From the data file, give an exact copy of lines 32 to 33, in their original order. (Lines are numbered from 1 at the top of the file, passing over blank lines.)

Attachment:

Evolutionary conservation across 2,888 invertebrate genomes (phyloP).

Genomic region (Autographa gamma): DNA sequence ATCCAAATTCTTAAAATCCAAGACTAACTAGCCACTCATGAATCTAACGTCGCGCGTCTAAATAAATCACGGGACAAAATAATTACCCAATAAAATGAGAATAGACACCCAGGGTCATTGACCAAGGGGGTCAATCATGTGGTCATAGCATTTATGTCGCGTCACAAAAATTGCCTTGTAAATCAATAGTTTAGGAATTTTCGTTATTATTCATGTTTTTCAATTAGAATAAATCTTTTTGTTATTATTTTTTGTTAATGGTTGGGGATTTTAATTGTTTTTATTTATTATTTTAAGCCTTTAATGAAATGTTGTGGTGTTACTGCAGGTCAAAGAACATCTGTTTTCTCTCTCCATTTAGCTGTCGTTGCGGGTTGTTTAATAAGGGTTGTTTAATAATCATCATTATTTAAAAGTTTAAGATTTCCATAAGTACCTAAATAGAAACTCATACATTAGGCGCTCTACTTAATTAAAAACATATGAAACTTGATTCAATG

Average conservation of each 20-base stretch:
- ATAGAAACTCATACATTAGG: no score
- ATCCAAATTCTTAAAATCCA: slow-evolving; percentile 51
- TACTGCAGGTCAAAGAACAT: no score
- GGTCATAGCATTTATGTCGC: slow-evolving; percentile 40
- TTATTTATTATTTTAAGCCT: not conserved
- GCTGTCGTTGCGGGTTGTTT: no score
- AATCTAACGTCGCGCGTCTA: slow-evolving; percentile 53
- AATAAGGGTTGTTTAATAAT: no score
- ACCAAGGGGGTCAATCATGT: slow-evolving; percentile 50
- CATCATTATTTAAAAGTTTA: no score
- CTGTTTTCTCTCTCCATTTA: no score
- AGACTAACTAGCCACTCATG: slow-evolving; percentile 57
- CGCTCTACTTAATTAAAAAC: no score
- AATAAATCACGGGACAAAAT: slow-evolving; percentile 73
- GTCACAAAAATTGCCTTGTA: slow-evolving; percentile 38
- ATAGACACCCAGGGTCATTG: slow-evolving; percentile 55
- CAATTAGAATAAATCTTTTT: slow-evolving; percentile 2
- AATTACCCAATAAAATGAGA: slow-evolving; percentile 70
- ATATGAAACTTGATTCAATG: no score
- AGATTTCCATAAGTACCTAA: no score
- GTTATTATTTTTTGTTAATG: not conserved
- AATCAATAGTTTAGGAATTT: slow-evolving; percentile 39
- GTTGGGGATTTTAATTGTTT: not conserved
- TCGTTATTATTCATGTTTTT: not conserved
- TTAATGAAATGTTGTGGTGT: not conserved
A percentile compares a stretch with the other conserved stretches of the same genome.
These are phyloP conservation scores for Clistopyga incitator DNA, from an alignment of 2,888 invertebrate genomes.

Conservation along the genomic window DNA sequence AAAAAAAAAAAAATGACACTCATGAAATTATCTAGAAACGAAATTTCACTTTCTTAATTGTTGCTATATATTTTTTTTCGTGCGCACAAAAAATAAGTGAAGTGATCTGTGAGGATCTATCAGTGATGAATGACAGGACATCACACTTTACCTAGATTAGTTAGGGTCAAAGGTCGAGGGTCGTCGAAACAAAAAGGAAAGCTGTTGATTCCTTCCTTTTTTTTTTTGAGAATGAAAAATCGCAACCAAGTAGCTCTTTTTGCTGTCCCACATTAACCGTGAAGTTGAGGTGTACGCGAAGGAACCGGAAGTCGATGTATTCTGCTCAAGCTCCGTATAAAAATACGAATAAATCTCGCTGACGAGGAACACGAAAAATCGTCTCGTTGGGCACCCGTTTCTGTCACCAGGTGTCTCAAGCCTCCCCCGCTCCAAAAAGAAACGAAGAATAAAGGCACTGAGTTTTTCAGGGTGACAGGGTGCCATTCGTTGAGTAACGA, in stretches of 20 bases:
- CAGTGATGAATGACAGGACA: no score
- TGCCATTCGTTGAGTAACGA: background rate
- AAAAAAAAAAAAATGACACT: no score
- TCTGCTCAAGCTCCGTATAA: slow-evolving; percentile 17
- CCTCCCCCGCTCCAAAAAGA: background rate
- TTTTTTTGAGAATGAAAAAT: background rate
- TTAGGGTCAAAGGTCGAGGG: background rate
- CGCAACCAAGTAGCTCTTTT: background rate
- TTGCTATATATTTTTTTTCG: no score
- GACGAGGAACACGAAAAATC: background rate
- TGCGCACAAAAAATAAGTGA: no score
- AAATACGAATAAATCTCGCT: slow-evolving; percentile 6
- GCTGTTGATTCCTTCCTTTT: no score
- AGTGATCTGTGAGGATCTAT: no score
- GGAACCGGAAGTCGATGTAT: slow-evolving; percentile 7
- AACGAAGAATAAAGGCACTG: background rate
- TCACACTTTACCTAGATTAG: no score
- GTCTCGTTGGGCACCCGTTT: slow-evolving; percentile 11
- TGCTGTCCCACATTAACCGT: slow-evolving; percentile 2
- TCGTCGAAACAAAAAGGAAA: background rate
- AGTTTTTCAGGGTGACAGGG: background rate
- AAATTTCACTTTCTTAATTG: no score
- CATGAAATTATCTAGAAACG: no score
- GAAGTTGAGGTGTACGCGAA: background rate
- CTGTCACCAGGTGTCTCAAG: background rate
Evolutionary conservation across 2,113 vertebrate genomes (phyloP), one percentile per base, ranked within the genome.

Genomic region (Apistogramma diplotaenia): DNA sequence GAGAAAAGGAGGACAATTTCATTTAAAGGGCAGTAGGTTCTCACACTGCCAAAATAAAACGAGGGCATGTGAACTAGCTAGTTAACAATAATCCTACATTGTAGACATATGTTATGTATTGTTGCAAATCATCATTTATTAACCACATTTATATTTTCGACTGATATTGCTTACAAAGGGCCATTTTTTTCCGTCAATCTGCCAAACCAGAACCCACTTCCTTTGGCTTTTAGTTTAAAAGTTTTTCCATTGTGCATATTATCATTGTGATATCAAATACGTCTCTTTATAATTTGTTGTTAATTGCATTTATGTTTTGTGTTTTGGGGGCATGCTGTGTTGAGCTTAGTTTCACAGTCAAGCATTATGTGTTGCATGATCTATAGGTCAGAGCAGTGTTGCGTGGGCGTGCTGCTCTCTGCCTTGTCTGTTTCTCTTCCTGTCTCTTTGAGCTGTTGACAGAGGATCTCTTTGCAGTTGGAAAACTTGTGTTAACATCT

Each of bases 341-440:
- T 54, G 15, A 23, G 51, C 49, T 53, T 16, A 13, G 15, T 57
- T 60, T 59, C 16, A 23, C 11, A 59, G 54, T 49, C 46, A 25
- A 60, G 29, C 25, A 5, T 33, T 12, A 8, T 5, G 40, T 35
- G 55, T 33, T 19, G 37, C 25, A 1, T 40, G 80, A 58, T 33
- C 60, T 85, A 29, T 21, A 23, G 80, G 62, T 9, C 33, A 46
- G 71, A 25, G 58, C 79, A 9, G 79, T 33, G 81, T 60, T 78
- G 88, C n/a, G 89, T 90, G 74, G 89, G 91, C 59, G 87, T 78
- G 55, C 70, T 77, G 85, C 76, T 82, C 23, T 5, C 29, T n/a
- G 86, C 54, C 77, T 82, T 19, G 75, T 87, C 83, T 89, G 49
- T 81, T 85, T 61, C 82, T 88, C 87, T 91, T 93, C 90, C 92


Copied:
- CAGTGATGAATGACAGGACA: no score
- TGCCATTCGTTGAGTAACGA: background rate